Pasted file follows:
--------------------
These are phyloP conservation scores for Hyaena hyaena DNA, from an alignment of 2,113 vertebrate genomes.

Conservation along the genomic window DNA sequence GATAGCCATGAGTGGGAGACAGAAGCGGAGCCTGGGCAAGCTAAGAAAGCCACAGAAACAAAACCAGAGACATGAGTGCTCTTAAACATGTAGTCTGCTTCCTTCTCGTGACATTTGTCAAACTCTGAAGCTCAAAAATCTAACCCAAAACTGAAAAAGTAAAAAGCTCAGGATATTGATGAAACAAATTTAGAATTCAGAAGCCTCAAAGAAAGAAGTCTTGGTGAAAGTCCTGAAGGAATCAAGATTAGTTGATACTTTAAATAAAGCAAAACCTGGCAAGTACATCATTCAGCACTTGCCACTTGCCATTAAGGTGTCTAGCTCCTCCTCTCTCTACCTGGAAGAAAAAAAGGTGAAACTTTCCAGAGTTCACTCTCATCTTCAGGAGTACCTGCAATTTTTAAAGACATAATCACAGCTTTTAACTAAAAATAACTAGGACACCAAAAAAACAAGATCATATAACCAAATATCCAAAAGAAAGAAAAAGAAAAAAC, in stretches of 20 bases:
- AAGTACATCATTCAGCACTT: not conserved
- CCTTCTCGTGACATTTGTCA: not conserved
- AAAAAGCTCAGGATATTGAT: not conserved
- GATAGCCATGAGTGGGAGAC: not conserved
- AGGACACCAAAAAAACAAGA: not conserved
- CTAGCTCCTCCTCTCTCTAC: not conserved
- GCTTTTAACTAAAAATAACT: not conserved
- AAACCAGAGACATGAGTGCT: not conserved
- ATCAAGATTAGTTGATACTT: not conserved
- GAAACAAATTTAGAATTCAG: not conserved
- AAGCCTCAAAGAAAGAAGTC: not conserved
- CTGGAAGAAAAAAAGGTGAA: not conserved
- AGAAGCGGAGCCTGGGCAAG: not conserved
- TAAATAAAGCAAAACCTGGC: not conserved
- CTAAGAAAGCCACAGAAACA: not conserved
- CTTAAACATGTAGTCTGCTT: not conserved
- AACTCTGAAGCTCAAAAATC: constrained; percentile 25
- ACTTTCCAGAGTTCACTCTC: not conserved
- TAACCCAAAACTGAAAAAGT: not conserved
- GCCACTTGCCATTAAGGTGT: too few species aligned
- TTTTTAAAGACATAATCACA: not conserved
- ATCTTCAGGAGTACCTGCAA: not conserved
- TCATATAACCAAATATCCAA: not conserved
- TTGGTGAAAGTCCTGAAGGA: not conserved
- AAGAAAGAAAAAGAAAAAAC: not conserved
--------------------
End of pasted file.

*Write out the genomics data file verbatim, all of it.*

These are phyloP conservation scores for Hyaena hyaena DNA, from an alignment of 2,113 vertebrate genomes.

Conservation along the genomic window DNA sequence GATAGCCATGAGTGGGAGACAGAAGCGGAGCCTGGGCAAGCTAAGAAAGCCACAGAAACAAAACCAGAGACATGAGTGCTCTTAAACATGTAGTCTGCTTCCTTCTCGTGACATTTGTCAAACTCTGAAGCTCAAAAATCTAACCCAAAACTGAAAAAGTAAAAAGCTCAGGATATTGATGAAACAAATTTAGAATTCAGAAGCCTCAAAGAAAGAAGTCTTGGTGAAAGTCCTGAAGGAATCAAGATTAGTTGATACTTTAAATAAAGCAAAACCTGGCAAGTACATCATTCAGCACTTGCCACTTGCCATTAAGGTGTCTAGCTCCTCCTCTCTCTACCTGGAAGAAAAAAAGGTGAAACTTTCCAGAGTTCACTCTCATCTTCAGGAGTACCTGCAATTTTTAAAGACATAATCACAGCTTTTAACTAAAAATAACTAGGACACCAAAAAAACAAGATCATATAACCAAATATCCAAAAGAAAGAAAAAGAAAAAAC, in stretches of 20 bases:
- AAGTACATCATTCAGCACTT: not conserved
- CCTTCTCGTGACATTTGTCA: not conserved
- AAAAAGCTCAGGATATTGAT: not conserved
- GATAGCCATGAGTGGGAGAC: not conserved
- AGGACACCAAAAAAACAAGA: not conserved
- CTAGCTCCTCCTCTCTCTAC: not conserved
- GCTTTTAACTAAAAATAACT: not conserved
- AAACCAGAGACATGAGTGCT: not conserved
- ATCAAGATTAGTTGATACTT: not conserved
- GAAACAAATTTAGAATTCAG: not conserved
- AAGCCTCAAAGAAAGAAGTC: not conserved
- CTGGAAGAAAAAAAGGTGAA: not conserved
- AGAAGCGGAGCCTGGGCAAG: not conserved
- TAAATAAAGCAAAACCTGGC: not conserved
- CTAAGAAAGCCACAGAAACA: not conserved
- CTTAAACATGTAGTCTGCTT: not conserved
- AACTCTGAAGCTCAAAAATC: constrained; percentile 25
- ACTTTCCAGAGTTCACTCTC: not conserved
- TAACCCAAAACTGAAAAAGT: not conserved
- GCCACTTGCCATTAAGGTGT: too few species aligned
- TTTTTAAAGACATAATCACA: not conserved
- ATCTTCAGGAGTACCTGCAA: not conserved
- TCATATAACCAAATATCCAA: not conserved
- TTGGTGAAAGTCCTGAAGGA: not conserved
- AAGAAAGAAAAAGAAAAAAC: not conserved